This chapter introduces a theoretical framework that describes the importance of affect in guiding judgments and decisions. As used here, affect means the specific quality of “goodness” or “badness” (1) experienced as a feeling state (with or without consciousness) and (2) demarcating a positive or negative quality of a stimulus. Affective responses occur rapidly and automatically – note how quickly you sense the feelings associated with the stimulus words treasure or hate. We argue that reliance on such feelings can be characterized as the affect heuristic. In this chapter, we trace the development of the affect heuristic across a variety of research paths followed by ourselves and many others. We also discuss some of the important practical implications resulting from ways that this heuristic impacts our daily lives.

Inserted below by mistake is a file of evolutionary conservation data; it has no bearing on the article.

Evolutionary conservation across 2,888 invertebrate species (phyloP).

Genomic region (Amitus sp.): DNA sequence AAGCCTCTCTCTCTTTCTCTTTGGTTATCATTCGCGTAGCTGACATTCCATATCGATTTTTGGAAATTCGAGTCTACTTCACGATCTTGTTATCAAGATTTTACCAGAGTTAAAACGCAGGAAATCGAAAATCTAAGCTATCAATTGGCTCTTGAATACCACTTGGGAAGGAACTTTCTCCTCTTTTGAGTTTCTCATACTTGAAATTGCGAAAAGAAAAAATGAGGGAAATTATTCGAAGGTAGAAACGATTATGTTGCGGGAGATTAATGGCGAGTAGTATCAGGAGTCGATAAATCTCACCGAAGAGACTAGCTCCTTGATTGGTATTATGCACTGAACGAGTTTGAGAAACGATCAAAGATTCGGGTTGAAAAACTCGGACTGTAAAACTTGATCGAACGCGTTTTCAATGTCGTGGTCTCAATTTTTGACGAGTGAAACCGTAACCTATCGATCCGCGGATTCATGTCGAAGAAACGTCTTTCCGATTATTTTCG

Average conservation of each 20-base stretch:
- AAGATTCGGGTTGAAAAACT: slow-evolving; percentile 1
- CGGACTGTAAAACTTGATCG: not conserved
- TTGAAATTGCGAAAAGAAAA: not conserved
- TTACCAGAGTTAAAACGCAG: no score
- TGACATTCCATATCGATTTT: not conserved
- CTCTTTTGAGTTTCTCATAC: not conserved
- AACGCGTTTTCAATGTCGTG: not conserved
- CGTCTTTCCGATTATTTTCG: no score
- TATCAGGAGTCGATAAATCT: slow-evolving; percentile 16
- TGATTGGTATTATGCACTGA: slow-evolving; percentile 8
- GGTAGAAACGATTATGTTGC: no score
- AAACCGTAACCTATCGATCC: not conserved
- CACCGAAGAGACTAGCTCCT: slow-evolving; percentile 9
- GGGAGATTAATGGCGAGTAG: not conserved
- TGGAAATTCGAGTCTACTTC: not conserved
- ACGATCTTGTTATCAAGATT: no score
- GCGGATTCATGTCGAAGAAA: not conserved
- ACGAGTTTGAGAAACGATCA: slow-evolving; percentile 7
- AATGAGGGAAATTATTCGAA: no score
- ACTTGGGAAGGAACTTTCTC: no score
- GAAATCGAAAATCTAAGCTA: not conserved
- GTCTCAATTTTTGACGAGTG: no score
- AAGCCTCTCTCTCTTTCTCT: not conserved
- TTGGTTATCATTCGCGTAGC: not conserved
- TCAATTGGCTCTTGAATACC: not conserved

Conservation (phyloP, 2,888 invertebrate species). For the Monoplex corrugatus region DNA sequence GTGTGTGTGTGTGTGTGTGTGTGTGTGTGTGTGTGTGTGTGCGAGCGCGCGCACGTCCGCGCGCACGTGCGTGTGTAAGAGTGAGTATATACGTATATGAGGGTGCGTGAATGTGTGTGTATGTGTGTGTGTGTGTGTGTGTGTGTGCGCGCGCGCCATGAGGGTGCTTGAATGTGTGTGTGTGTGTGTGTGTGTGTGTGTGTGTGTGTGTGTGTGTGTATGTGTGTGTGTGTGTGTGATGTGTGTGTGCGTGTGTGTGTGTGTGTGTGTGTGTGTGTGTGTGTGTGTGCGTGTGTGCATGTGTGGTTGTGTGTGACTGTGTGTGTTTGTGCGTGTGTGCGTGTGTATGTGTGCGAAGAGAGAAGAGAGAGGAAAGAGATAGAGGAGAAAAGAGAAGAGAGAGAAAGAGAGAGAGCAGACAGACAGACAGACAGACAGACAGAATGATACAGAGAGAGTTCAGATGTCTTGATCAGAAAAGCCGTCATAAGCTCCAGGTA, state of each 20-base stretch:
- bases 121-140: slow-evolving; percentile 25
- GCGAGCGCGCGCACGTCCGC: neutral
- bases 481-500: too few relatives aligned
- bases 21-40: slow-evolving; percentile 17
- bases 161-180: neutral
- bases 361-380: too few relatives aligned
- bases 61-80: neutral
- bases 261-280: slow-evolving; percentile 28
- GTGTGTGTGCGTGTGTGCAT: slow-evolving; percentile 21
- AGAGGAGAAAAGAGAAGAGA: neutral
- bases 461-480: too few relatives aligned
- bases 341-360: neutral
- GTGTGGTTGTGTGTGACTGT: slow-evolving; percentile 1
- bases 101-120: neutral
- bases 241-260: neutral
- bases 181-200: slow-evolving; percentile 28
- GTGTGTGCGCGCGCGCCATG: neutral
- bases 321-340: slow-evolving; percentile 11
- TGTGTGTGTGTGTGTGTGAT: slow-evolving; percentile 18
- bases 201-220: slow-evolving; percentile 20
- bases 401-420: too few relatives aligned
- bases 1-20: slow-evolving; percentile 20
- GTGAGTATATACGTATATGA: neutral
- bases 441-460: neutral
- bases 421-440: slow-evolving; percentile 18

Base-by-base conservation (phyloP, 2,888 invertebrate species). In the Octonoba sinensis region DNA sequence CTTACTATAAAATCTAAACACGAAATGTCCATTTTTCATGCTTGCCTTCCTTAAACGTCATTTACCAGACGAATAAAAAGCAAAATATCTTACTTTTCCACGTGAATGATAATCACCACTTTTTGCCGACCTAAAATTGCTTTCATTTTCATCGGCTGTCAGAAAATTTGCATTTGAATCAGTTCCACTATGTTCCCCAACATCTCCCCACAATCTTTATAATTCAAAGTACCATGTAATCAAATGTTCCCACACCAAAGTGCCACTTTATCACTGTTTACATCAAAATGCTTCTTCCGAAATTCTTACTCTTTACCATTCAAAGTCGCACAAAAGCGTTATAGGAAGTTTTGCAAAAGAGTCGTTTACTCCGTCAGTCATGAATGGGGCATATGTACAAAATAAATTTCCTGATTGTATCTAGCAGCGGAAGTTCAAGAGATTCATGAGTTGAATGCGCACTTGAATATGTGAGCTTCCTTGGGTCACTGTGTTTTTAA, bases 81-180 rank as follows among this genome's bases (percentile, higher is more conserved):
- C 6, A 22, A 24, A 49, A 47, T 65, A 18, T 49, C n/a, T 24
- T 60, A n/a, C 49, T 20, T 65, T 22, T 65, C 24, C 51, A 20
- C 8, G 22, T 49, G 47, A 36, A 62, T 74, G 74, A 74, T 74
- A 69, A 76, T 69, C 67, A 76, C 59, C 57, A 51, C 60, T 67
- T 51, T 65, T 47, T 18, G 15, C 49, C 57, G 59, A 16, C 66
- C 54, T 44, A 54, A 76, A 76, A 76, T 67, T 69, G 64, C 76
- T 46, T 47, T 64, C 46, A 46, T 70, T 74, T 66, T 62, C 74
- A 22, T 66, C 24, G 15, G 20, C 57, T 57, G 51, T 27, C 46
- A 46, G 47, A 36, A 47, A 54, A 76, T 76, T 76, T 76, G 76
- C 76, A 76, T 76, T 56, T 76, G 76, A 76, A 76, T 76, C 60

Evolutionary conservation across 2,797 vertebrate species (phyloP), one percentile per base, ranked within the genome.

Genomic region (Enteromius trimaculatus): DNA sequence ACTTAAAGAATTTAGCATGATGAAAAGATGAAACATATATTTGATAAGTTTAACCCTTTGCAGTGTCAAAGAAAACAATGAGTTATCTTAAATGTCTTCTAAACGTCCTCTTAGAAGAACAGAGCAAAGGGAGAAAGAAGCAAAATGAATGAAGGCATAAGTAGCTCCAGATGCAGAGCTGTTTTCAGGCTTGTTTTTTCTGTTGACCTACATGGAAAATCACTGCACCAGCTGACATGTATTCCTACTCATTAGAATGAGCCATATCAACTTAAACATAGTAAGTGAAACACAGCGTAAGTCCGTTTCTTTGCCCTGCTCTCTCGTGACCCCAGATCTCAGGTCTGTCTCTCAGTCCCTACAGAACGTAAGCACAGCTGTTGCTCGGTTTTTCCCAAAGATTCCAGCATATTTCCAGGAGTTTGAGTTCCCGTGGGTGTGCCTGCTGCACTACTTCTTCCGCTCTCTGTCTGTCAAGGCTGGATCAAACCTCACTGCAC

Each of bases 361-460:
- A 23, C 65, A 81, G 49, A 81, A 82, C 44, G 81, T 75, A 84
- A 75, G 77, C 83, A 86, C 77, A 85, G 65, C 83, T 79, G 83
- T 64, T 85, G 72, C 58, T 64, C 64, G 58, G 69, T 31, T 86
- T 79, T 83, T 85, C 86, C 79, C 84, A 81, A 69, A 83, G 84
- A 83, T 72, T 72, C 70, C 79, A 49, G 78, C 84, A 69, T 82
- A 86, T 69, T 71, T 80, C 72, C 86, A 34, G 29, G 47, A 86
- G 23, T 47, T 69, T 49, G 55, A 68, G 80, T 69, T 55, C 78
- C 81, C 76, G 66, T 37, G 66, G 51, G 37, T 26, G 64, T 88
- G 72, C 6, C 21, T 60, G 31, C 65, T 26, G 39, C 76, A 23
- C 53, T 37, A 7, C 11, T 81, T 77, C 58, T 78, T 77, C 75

Although affect has long played a key role in many behavioral theories, it has rarely been recognized as an important component of human judgment and decision making. Perhaps befitting its rationalistic origins, the main focus of descriptive decision research has been cognitive, rather than affective. When principles of utility maximization appeared to be descriptively inadequate, Simon (1956) oriented the field toward problem-solving and information-processing models based on bounded rationality. The work of Tversky and Kahneman (1974) and Kahneman, Slovic, and Tversky (1982) demonstrated how boundedly rational individuals use such heuristics as availability, representativeness, and anchoring and adjustment to make judgments, and how they use simplified strategies such as “elimination by aspects” to make choices (Tversky, 1972).
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